Tuesday, February 21, 2012

Christians, start your engines!

You probably already know this. But in the off chance that you're NOT like Jeremy, who's been counting down the days since the end of December, I'll fill you in on what I wouldn't know if it weren't for my NASCAR-lovin' husband:
This coming Sunday is the 54th running of the Daytona 500. It's also the first official race of the 2012 Sprint Cup racing season.

So, as all of North Carolina starts to feel the heat of rubber hitting the road at 200 miles per hour, it seems like a perfect time to hear a couple of drivers--both of whom have won the 500, by the way--talk about their own journeys in the Word of God.

Want to see more celebrities brag about the bigness of God? Visit the I Am Second website.

Monday, February 20, 2012

He Cares for ME?!

Do you ever hear something that you just can't stop thinking about? Maybe it's the first time you heard a certain song or the first time you saw a certain face, and, for whatever reason, you just can't get it out of your head

I had one of those experiences today.  I heard a pastor say something that I cannot quit thinking about. Here's what it was:
"While you may not hear God call out your name audibly, He knows it; He knows it well, and He knows you. He knows every turn of your heart, every struggle of your soul, every doubt, every fear, every sin, and He loves you still, and He leads you still, and He calls on you to trust Him no matter what."
God knows MY name? The One Who created the universe? The God so big He breathes stars (Ps. 33:6) cares about ME?! As impossible as it is to believe--even David, the man after God's Own heart, was blown away by this, wondering, "What is man that You are mindful of him?"--it's true. The Bible tells us in Psalm 139 that God has searched and known each of us.
"You know when I sit down and when I rise up; You discern my thoughts from afar. You search out my path and my lying down and are acquainted with ALL MY WAYS. Even before a word is on my tongue, behold, O Lord, You know it altogether." - Ps. 129:2-4
Further, we know that He cares for us, because I Peter 5:7 tells us so. Once again, I agree with David, who wrote, "Such knowledge is too wonderful for me; it is high; I cannot attain it!" (Ps. 139:6). But the fact that it's so hard to believe doesn't make it any less true.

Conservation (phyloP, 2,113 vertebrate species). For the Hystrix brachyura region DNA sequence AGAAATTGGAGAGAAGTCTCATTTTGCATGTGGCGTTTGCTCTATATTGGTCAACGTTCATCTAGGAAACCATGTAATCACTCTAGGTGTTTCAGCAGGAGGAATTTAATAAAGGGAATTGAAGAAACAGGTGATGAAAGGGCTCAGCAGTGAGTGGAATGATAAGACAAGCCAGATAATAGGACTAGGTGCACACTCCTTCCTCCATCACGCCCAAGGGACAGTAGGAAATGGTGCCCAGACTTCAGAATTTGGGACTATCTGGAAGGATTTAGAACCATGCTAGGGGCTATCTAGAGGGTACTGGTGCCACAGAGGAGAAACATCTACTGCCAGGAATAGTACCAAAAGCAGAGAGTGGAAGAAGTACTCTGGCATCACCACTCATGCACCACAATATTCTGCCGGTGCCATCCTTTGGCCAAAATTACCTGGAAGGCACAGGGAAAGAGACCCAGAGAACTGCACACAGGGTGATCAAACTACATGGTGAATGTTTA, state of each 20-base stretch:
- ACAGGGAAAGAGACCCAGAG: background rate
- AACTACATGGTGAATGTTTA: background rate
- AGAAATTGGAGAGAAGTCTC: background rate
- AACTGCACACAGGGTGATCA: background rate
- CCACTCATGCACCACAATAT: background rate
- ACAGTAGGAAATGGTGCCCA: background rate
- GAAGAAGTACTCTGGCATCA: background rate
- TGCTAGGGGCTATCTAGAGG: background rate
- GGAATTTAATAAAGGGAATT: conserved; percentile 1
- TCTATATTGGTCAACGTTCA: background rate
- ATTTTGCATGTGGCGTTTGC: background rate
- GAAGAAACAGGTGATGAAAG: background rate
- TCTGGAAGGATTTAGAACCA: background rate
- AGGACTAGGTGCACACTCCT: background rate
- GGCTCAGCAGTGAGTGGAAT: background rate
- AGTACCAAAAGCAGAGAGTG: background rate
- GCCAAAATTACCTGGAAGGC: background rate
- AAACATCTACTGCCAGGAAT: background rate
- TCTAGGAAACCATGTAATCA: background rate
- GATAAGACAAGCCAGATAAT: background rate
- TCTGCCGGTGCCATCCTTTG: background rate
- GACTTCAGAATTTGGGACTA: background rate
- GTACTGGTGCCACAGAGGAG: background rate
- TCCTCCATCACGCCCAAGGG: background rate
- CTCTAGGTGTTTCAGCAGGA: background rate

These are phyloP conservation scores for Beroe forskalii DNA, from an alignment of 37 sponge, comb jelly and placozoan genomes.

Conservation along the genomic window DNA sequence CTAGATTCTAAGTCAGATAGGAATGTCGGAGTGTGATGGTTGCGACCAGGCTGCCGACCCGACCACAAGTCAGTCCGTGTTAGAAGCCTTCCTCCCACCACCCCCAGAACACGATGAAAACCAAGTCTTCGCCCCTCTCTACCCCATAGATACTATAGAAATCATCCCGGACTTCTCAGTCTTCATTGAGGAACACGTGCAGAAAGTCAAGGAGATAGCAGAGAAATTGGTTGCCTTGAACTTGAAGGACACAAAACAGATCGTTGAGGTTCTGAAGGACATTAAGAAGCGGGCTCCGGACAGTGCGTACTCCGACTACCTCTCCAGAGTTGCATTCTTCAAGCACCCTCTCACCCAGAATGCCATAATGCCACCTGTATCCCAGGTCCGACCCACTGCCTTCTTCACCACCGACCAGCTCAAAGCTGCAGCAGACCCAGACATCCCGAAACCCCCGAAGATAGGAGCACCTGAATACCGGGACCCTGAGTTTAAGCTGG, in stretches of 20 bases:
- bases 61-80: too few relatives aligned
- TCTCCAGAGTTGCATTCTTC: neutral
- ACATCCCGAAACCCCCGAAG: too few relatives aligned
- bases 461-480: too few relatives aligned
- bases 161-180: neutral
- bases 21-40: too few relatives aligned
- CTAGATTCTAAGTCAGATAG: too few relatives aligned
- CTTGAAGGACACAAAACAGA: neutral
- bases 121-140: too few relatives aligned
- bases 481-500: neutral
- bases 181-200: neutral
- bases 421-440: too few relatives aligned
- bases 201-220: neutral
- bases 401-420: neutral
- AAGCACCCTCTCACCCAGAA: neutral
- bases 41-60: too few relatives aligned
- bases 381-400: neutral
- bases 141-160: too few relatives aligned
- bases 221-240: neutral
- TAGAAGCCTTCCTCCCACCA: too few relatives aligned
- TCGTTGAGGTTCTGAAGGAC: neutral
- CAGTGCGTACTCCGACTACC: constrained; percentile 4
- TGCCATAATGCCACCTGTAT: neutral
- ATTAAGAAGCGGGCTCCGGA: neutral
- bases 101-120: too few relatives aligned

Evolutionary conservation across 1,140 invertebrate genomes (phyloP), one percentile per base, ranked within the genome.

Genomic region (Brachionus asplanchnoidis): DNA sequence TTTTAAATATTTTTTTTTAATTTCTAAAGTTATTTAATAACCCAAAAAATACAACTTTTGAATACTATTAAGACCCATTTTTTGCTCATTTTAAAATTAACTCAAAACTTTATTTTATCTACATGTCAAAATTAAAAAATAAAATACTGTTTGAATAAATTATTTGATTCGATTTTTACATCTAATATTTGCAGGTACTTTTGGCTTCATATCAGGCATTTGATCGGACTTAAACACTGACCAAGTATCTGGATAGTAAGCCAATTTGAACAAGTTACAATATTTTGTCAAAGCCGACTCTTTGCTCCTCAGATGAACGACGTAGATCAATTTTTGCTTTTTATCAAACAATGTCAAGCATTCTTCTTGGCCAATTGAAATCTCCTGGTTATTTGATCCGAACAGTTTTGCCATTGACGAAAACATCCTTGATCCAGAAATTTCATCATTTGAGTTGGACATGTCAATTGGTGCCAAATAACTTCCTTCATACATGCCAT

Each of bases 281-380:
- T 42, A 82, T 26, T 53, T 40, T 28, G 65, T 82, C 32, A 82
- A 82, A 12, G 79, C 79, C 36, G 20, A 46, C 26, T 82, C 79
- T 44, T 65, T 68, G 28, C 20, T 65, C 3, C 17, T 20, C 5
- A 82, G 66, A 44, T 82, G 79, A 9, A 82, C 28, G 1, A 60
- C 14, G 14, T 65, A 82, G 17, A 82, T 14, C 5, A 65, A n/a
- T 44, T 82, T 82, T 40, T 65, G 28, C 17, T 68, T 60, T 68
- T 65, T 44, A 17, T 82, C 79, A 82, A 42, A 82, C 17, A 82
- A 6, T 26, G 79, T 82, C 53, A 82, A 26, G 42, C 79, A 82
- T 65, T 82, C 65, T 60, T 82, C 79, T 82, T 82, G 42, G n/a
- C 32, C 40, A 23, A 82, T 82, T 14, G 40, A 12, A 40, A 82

How does this reality change your life? What does it mean to you to know that the God, for Whom nothing is too hard (Jer. 32:17), not only KNOWS you, but He cares about you?

I, for one, just can't stop thinking about it.

a MONUMENTAL Heartthrob

Like most women between the ages of 32 and 37, I had an adolescent crush on one Mr. Kirk Cameron. Like most of these same women, I decorated my 5th grade Trapper Keeper with pics of Kirk I'd clipped from that week's Tiger Beat and spent each Growing Pains Tuesday nite camped out in front of the television set that sat on the floor in my parents' room.

Having seen a trailer for his latest work, I imagine that I'll soon be spending ANOTHER Tuesday nite "camped out" to see Kirk again - this time on a BIG screen, instead of a small one and with a sincere interest in his content instead of his cuteness.

If you agree with Kirk - and me! - that "our families are worth fighting for," plan to see Monumental in its ONE NITE ONLY showing on March 27th!

Thursday, February 16, 2012

Thank God for all I missed ....

I often tell Jeremy that music is my love language. I'm not sure Gary Chapman has actually identified that as one of his big five yet, but if you want to tell me you love me, don't waste your breath on "Words of Affirmation." Just turn on the radio.

As fate would have it, however, I just so happen to love a man who both works out without headphones and, though he's had his iPhone over a year now, doesn't have a single song on it.


How did this happen?! Seeking to put a song in his heart, I put an 8 hour playlist on his iPhone for Valentine's Day. The list included this little ditty by Darius Rucker, which perfectly sums up how I feel about the man who makes every day picture perfect.

Nite Light

This post will be short, sweet, and totally plagiarized ... well, almost totally plagiarized.

For the past several weeks, I've been reading in Exodus. Though this has nothing to do with the post itself, let me just say that Exodus is perfect for the adventure-loving Bible reader. There's even some sci-fi-like stuff tossed in there (the plagues and all. Tell me THAT'S not stranger than fiction?!), but after all that action in the beginning, the book sorta tapers off into "Here's how to build the Temple," like a Harlan Coben thriller that suddenly turns instruction manual. No disrespect intended, but to be honest, six verses in to the "priestly garments" part, and I'm longing for Leviticus!

Regardless of the literary structure of the second book of the Law, the fact that it's so fresh in my memory is probably what made this excerpt from Linda Dillow's Calm My Anxious Heart jump out at me, as I read it last nite:
God doesn't keep us immune from trouble. He says, 'I will be with you in trouble.' In the book of Exodus, we find the children of Israel camped by the edge of the Red Sea. It was nite, pitch black except for the pillar of fire God had placed between His people and the Egyptians. Can you imagine their fear? The screaming threats of the enemy filtered through the darkness. What would they do when dawn broke? Each mother hugged her child to her breast in fear that this would be their last nite.